4. Having an effective Human Rights regime would involve thinking in abstract terms and applying the same rules to everybody. Unfortunately, the present Minister, the present Government and the current legal system (including -- especially -- the Ministry of Justice, the Human Rights Commission and the Institute of Judicial Studies) believe in a distinction between so-called "good discrimination" and "bad discrimination". They think that "good discrimination" is discrimination in favour of groups that they like (e.g. females) and against groups that they don't like (e.g. males), whereas "bad discrimination" is the opposite.

  5. The discussion document contains some downright insane attempts to lay down the law as regards some non-legal matters, which are totally outside the competence of Parliament, the Minister of Justice and the Ministry of Justice. The Minister himself starts the discussion document by saying:

    "Our society is stronger because of the many different people who call Aotearoa New Zealand home."

  • It is simply an insane lie to say that New Zealand is stronger because of the many different people who call it home. The reason that this legislation is being discussed is that New Zealand's unity has been weakened by the violent hostility of some Non-Muslims towards Muslims, which was probably caused (or increased) by the violent hatred of Muslim groups such as Al Qaeda and ISIS towards Non-Muslims!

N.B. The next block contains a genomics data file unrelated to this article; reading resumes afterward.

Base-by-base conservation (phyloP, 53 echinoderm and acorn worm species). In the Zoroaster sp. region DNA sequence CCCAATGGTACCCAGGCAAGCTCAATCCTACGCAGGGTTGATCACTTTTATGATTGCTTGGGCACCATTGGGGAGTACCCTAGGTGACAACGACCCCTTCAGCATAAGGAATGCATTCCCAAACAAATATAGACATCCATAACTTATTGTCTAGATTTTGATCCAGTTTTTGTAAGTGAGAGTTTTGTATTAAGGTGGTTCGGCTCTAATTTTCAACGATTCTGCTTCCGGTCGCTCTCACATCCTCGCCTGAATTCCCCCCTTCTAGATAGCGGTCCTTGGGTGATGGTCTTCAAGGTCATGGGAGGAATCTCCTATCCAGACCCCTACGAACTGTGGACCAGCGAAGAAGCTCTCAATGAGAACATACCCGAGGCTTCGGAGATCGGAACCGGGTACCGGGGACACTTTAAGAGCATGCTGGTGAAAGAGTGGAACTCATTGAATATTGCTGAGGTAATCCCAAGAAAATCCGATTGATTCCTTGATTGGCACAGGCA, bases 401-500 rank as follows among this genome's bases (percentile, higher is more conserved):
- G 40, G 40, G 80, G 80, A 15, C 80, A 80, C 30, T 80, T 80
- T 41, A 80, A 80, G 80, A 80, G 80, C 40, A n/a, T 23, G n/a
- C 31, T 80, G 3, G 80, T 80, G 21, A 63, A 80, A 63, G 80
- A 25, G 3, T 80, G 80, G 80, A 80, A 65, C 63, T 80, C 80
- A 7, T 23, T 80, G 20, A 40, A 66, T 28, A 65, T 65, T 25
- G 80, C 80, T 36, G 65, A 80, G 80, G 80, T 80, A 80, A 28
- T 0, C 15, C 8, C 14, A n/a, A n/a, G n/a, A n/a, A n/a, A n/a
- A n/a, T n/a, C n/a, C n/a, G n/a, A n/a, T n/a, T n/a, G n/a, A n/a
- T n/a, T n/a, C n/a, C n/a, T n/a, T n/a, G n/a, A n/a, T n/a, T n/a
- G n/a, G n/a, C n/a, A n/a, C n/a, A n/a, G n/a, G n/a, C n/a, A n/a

• The Maori Party, in a recent interview, has talked of abolishing New Zealand's democracy, which is incredibly destabilising -- irrespective of whether their arguments are valid or not. If there was no difference between Maoris and Non-Maoris, this would not have happened.

  • There is a vast difference between having a lot of ethnically or racially different individuals in a country and having a lot of different ethnic or racial groups. The former is not destabilising, because individuals assimilate, but the latter is obviously destabilising and has always been so everywhere in the World. The reason for that is that people love forming groups to oppose other groups -- even if the groups are just sports team supporters! I would say that most of the Muslims in this country -- if they haven't come here for financial or family reasons -- have probably come here to escape the inter-ethnic, inter-racial or inter-religious violence of their home countries! I have almost certainly lived in more countries and speak more languages (to some extent, anyway) than anyone in Parliament and my experience has been that both expatriates and locals always tend to have some degree of prejudice towards each other. Moreover, some of my ancestors were allegedly forced to leave a Muslim country because they were Christians! What would actually and truly strengthen New Zealand would be a policy of assimilating immigrants, rather than encouraging them to form in-bred communities, wallowing in their dislike of outsiders.